Keep your works secret, share them with a few or show them in public? Gabriele Coassin shares candid reflections on the subject after his wife Rita’s exhibition.
I am not speaking on behalf of those who earn their living from artistic production, but of those who enjoy creating works for their own pleasure—an aesthetic search for beauty, or a challenge to consolidate new expressive techniques.
The idea is to show something that was born out of intimate personal satisfaction; however, once shown, it may not be understood, it may be seen with detachment, perhaps indifference, and only appreciated formally for the purpose of good education.
On the other hand, there will be someone close to me who will want to understand the swarm of activity: why do I want to free myself from other commitments to mess around with strange medieval alchemist formulas? And then, the struggle finding working space at home, which is always inadequate; what a nuisance, they think, to create strange figures, and also have to clean and tidy up.
Finally, I need to turn off the phone, close the door, to be able to meditate on new and infinite opportunities: it is the labour-intensive work of the intellect that transforms into an object produced with my own hands.
A masterpiece? Not necessarily… But in fact it is my creation. This is the satisfaction!
Show or hide?
Share, with the risk of false appreciation or open criticism?
In the end, why make images—in their apparent uselessness—if I then stick them in a secret drawer?
Then I don’t know if my friend is making fun of me or being serious when he encourages me to organize an exhibition, saying that I could soon be a well-known artist.
Ha ha, how funny! From what little I know about art history, very few true geniuses, creators of absolute masterpieces, had good prices in life; the others—whatever happens—after death…
So there is no question of my putting my little weekend inventions into circulation with the illusion that they can enrich my daily shopping budget.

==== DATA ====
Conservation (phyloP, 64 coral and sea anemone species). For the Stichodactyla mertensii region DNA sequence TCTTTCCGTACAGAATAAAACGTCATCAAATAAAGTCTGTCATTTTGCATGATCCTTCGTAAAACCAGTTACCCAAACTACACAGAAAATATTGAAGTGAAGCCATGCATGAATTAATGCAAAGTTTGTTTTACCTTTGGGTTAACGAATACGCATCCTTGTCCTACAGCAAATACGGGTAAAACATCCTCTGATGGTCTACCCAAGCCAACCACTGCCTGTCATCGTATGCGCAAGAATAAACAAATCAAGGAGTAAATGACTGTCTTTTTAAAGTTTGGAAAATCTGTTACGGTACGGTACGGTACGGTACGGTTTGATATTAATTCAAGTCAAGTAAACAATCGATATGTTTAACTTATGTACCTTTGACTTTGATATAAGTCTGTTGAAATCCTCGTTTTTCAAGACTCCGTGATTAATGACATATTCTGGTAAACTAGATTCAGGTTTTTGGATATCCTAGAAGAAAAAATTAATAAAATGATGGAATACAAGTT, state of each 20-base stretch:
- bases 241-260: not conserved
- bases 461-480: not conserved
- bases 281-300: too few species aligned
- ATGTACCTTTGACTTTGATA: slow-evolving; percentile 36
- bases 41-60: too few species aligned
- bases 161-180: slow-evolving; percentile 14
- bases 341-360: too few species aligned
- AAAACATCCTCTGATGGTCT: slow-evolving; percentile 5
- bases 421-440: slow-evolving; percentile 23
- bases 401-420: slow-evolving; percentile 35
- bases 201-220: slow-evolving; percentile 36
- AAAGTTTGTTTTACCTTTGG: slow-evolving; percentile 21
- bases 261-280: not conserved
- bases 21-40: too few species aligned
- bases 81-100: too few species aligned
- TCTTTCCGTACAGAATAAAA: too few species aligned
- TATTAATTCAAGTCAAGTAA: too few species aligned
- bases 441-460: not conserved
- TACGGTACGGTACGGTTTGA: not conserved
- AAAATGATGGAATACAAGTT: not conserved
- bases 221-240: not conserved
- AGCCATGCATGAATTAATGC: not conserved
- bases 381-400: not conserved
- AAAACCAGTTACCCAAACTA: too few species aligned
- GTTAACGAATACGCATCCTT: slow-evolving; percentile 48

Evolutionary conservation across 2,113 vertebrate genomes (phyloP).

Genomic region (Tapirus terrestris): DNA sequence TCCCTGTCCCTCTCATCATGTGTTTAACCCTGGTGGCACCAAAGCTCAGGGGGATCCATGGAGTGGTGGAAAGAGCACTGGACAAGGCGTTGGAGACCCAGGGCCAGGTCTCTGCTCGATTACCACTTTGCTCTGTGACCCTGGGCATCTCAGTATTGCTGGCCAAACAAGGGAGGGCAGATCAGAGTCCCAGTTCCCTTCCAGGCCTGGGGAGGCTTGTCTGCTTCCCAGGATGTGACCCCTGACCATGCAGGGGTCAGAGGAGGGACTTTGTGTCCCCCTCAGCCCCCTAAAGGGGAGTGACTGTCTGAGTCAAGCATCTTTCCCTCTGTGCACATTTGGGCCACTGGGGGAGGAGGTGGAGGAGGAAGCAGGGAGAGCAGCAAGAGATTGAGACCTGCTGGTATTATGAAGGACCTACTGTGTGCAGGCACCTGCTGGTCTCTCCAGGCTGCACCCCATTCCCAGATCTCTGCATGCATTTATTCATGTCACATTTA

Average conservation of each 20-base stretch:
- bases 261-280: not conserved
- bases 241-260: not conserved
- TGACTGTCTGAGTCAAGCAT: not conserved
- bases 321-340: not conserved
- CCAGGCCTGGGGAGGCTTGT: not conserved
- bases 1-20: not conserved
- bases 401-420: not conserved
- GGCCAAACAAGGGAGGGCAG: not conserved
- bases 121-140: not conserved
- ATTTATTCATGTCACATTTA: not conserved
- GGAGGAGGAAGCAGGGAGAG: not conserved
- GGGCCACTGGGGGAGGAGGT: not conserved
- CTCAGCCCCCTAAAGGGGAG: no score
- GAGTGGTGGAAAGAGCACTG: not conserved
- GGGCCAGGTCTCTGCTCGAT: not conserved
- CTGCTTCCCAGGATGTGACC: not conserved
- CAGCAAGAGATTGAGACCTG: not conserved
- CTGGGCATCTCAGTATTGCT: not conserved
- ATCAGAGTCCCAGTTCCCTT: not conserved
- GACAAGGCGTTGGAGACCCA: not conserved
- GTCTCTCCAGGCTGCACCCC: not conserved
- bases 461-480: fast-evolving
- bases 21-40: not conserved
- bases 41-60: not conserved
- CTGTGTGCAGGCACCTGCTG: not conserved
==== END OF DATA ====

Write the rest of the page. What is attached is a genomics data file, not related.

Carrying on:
What if a few small sales could compensate me for the out-of-pocket expenses of all the materials I use to maintain my creative passion?
It would already be satisfying.
Deep down, what excites me most is personal sharing, a tête-à-tête with a living person of flesh and blood and vibrant feelings, to whom I can show my work.
No scanning and forwarding an attached file to end up in the huge sea of artifacts.
I like the idea, the warmth, of returning to manual creation to share in person, set the object-work in motion, recover the tactile aspect, the meeting of glances, see from the eyes of those who are watching whether they understand, appreciate curiously, endure badly or are instead amazed by the originality of what I have created.
Here’s a good opportunity to invite those you’ve been in touch with for a long time via online chat to a one-on-one meeting with you or with a small group of friends.
And then, what if someone asks me to donate a work to them?
Nice, then he really liked it!
This is another dilemma: separating myself from the work.
Of course, today it is quite easy to make a digital copy to keep in the archive, but oh my, giving up the original? Separating myself from the work that someone liked.
Small unexpected trauma, but perhaps surmountable.
Soothed or compensated by what?
And here the fact of fair compensation for the purchase of an artistic work comes up.
No one would doubt that the work of a manual, artisanal or service worker should be paid. Why shouldn’t even a minor work of art be paid for?
A painful decision, but it is essential to be prepared for this possible step, the micro-mourning of separation, the small satisfaction in seeing one’s genius recognized even economically. And if you really dislike monetary compensation, it can be a nice and less embarrassing thing to ask for an exchange, of any nature, material or immaterial. Let’s move away from consumerist logic and embrace the pleasure of bartering again, like we did as children.
But giving it away for free… maybe not. Such a separation would be an exaggerated act of love and perhaps not even well understood or appreciated.
Another beautiful thing that brings me back to the liveliness of human contact is when I show the works and they ask me: explain how it’s done.